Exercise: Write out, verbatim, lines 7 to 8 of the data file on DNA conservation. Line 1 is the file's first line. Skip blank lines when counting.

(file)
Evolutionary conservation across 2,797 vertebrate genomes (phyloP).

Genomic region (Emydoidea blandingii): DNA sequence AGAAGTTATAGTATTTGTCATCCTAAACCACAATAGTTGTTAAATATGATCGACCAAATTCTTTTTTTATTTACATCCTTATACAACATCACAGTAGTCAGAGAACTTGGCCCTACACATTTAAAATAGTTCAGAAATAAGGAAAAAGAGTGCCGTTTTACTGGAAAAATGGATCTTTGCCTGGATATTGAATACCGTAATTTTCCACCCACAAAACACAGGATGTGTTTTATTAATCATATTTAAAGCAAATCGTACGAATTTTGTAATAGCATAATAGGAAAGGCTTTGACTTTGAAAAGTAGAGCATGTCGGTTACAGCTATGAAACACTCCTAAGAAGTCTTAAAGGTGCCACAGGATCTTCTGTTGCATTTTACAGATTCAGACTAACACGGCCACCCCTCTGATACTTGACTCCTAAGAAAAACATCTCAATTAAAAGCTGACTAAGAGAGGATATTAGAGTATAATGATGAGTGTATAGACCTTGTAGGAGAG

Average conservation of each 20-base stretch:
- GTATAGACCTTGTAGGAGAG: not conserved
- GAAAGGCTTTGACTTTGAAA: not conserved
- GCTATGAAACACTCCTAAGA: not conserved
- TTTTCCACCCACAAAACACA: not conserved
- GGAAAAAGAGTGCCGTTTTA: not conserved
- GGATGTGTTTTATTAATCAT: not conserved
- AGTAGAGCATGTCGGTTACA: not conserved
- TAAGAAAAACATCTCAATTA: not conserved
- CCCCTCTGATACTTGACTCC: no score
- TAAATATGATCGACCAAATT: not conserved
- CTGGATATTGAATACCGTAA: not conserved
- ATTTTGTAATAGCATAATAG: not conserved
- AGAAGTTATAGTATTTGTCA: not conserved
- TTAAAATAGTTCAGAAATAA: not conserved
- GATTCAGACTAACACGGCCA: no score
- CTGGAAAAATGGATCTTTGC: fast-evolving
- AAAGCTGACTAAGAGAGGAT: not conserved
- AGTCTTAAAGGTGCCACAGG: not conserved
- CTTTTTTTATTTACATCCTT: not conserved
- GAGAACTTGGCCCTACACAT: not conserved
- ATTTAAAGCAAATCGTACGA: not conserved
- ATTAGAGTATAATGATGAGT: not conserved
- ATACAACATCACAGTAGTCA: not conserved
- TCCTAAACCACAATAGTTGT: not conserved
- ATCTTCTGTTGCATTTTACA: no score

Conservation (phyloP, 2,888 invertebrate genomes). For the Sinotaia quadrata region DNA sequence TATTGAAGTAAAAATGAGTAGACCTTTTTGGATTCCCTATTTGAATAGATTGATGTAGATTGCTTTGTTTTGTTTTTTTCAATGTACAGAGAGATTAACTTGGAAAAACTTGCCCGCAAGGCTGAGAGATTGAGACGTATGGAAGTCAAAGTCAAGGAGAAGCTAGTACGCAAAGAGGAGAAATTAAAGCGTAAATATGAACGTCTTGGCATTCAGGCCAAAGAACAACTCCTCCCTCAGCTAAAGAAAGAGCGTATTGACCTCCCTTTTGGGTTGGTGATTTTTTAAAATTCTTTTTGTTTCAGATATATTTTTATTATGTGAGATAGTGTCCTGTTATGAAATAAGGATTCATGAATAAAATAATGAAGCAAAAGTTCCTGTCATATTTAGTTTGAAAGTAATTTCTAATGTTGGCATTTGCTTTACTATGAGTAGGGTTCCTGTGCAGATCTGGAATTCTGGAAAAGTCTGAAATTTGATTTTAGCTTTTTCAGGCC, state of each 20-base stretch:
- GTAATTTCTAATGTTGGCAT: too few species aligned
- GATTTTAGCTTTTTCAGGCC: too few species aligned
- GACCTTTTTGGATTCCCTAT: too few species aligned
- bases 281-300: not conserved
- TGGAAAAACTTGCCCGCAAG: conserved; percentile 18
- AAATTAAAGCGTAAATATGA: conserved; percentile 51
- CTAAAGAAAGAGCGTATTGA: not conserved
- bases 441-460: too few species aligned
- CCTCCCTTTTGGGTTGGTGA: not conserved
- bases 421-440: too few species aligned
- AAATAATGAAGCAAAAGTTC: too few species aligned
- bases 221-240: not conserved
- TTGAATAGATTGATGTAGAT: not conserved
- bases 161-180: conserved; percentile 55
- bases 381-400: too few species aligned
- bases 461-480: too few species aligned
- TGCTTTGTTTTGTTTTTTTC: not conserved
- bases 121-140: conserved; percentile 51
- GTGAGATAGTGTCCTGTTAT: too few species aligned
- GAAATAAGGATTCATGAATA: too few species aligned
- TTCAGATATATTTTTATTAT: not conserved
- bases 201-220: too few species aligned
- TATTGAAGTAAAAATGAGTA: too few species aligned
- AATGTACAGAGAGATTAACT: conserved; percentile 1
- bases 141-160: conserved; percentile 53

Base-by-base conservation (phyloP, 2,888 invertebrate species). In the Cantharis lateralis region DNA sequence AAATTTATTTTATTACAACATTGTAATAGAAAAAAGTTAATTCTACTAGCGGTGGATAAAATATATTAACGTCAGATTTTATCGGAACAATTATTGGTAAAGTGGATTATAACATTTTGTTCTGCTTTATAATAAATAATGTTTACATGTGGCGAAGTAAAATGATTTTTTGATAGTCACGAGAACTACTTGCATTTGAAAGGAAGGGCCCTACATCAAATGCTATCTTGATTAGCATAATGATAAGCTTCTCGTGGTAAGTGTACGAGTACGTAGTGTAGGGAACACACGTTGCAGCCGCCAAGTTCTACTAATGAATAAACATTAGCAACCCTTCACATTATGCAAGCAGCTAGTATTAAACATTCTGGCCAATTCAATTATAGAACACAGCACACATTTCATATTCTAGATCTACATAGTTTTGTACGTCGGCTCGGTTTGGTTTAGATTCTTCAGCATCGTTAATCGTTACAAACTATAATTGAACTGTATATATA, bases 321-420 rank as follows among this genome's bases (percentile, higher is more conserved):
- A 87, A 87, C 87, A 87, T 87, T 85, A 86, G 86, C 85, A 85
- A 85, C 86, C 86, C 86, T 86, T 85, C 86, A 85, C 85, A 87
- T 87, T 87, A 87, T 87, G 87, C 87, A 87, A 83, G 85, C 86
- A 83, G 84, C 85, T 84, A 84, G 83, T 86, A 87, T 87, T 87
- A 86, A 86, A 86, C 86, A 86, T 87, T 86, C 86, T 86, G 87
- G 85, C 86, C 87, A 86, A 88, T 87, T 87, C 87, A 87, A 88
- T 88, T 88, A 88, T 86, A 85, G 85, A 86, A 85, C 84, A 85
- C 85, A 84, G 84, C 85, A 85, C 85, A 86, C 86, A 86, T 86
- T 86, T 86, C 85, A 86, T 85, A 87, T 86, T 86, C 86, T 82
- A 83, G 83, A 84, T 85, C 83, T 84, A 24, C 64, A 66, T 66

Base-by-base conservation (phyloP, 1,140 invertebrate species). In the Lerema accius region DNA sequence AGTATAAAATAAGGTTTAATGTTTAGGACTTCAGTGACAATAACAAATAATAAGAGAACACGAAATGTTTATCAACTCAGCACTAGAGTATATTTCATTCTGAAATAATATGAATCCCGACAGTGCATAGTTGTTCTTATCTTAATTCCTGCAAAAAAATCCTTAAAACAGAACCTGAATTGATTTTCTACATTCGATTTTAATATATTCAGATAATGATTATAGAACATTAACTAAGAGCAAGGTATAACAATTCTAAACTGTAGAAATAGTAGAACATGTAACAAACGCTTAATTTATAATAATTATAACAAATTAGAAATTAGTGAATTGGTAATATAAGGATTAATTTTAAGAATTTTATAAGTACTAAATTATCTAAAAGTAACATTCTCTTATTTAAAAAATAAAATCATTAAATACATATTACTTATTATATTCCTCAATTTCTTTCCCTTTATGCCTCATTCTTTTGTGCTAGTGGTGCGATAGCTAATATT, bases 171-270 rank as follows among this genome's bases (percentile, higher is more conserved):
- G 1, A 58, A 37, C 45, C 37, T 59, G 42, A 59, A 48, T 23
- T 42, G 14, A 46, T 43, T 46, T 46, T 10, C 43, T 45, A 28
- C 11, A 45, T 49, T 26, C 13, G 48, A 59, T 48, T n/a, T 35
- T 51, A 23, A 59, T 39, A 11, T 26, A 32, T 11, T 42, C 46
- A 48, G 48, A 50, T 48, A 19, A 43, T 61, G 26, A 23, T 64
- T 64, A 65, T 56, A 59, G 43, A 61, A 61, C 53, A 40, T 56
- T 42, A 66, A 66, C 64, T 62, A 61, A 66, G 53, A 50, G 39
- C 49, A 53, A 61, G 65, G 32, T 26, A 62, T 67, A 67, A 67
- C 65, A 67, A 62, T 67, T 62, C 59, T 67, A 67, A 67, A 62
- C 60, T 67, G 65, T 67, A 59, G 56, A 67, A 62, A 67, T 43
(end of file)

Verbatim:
- TTTTCCACCCACAAAACACA: not conserved
- GGAAAAAGAGTGCCGTTTTA: not conserved